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On March 15, 2020, the Philippine government declared the first-ever lockdown in the Philippine Capital —National Capital Region and placed people under strict quarantine to prevent the spread of the covid19 virus throughout the country. More provinces were placed on lockdown in the days that followed, resulting in the cancellation of face-to-face classes in education and work. This was accompanied by the introduction of an alert level system and protocols that Filipinos must follow. According to protocol, no one except frontliners was allowed to leave the house, but local government units issued one quarantine pass to one family member, which could be used to go outside and purchase special needs such as medicine and foods.
After two years, some things have changed, including the strict quarantine that has resulted in area lockdown. What we are experiencing today has been dubbed as the "new normal" setup, in which only limited face-to-face education and work are permitted. These events occur as a result of the development of vaccine by various medical groups and later distributed to various countries, one of which is the Philippines. Despite the fact that some Filipinos had second thoughts about it, they still decided to get vaccinated. Perhaps because a vaccine card, which serves as proof that you have been vaccinated against the virus, has become one of the requirements for entering certain areas.
With all of this in mind, do you still recall the day when the government decided to place your community under strict quarantine and lockdown? Where were you when you heard that we needed to stay at home to avoid contracting the virus?
I can still recall that specific day. My group on PE subject was practicing for our supposedly folk dance performance in the mini forest next to our university. When I opened my Facebook app, I saw that the NCR had been put on lockdown, with classes and work suspended. I immediately shared it with my groupmates, and we all hoped that our province would follow NCR's lead and declare the same thing. I opened my facebook app again an hour after seeing the news about NCR and was surprised to see a post on our university's fb page announcing the suspension of afternoon classes. We jump because of the happiness that we felt during that time knowing that we will have an academic break. From one week break, it became a one month break to two months and so on and so forth up until the classes were back but in a different mode of learning which is the online class.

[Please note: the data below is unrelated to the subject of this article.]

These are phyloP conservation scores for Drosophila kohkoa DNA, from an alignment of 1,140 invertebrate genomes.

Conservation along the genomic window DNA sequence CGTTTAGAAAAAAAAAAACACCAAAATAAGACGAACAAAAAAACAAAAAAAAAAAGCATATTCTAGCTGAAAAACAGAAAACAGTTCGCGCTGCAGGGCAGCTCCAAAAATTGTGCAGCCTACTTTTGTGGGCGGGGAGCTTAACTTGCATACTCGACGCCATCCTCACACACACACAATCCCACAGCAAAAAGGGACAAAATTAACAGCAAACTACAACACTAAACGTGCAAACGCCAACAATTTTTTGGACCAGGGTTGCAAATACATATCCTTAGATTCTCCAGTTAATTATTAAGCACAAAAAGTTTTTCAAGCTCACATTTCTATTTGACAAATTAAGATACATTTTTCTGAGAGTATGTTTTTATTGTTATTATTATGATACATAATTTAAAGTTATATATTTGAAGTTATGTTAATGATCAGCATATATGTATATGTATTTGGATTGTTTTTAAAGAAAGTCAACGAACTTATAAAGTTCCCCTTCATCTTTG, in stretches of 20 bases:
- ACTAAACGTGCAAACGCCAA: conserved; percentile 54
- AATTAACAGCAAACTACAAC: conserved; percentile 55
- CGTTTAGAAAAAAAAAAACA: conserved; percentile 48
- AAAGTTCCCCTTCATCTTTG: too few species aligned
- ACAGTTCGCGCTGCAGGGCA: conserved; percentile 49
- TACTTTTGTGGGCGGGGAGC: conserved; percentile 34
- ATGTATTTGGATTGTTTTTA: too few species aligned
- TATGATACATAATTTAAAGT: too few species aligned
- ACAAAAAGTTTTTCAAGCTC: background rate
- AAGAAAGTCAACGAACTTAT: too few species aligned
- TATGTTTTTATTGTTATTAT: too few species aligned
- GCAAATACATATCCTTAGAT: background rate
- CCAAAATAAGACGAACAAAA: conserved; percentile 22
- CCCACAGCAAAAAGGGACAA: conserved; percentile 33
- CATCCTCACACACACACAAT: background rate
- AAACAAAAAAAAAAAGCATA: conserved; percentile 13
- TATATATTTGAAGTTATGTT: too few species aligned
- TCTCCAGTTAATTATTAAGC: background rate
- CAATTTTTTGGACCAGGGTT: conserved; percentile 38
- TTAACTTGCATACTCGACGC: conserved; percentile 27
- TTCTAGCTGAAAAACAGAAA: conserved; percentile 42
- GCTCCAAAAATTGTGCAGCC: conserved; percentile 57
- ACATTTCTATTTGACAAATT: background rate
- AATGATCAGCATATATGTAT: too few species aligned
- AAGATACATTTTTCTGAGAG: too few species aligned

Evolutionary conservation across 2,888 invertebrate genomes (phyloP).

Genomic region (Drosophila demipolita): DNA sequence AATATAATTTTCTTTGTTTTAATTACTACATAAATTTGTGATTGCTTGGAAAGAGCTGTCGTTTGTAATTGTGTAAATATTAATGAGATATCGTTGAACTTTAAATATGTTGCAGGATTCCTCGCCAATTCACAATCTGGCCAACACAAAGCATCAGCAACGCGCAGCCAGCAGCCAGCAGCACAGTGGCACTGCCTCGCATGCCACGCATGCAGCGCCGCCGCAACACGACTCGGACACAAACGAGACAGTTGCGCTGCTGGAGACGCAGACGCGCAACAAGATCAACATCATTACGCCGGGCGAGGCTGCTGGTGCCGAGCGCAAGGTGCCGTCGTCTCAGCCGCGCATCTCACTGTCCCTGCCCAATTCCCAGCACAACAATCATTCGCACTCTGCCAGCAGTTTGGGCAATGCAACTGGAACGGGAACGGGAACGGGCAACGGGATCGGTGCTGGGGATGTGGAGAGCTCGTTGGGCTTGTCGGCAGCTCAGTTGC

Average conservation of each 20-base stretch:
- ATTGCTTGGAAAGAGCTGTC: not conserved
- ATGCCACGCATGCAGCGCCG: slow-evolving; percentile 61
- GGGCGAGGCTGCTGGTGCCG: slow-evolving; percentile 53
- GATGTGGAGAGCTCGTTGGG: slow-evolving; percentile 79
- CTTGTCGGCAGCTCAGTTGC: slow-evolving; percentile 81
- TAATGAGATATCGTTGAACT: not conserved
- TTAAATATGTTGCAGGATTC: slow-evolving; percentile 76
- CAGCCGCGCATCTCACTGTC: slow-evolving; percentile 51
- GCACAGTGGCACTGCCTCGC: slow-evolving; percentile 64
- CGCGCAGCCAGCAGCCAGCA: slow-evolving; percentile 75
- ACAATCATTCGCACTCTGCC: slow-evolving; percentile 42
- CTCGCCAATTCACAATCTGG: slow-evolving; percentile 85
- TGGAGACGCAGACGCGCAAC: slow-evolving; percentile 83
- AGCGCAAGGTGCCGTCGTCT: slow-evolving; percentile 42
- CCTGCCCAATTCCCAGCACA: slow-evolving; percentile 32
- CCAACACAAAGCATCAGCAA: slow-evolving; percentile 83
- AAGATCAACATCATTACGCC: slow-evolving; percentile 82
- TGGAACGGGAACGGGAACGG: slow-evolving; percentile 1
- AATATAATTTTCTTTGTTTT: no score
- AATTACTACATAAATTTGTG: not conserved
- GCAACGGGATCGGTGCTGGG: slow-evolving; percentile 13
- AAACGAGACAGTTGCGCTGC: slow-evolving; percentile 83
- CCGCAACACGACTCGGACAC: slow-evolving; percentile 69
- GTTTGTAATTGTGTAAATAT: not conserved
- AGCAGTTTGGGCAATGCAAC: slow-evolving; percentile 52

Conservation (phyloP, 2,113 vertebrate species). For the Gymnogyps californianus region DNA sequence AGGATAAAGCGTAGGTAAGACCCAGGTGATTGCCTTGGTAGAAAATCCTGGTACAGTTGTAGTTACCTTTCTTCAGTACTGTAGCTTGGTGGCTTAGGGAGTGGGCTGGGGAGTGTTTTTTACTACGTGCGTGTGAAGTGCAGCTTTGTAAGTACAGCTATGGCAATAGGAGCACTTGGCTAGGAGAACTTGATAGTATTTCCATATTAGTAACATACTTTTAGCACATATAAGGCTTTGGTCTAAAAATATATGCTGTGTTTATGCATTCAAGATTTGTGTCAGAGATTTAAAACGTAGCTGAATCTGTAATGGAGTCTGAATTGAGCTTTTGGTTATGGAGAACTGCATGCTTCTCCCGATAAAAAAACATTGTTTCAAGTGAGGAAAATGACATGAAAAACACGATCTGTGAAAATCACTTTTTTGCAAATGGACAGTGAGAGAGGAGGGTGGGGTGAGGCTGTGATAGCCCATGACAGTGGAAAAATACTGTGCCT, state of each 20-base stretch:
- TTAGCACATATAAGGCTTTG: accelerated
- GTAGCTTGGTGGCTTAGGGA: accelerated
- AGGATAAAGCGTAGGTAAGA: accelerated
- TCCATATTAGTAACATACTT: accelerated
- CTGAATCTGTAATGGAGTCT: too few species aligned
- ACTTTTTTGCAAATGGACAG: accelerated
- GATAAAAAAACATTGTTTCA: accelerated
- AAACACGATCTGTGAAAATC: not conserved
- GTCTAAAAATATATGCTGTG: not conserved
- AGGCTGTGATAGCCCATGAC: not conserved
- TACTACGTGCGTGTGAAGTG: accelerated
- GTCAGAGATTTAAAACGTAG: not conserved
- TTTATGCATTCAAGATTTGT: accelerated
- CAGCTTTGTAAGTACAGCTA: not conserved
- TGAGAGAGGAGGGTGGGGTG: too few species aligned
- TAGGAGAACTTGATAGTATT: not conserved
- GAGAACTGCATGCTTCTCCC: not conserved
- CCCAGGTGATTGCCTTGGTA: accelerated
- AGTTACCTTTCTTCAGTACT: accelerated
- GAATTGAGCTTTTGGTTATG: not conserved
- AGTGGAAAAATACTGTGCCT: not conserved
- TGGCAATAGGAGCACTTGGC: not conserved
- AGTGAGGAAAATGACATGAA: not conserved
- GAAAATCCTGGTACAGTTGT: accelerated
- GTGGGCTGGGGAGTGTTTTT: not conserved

If I only knew that the supposedly one-week break would last two years, I would make the most of the time when things were still normal. I had no idea that I would spend nearly half of my college career at home.
After two years of online classes, we've completed our last semester in college. The graduation day is now approaching, and we are all hoping for a face-to-face ceremony where we can march, don a toga, and receive our well-earned diploma.
I am actually one of the thousands of students who first experienced the K+12 education curriculum. Who'd have thought that because of this government's program, my four years of high school became six years? In addition, our class was canceled due to typhoon, a volcanic eruption, and, of course, the Covid 19 pandemic that limited us to enjoy our last few years of being a student. I really can't deny that throughout my student years, there were indeed a lot of uncertain situations.
Despite this, the days, months, and years have flown by. What matters now is the present, and I'm relieved that things are returning to normal and I only wish for nown is a face-to-face graduation ceremony to commemorate that special day.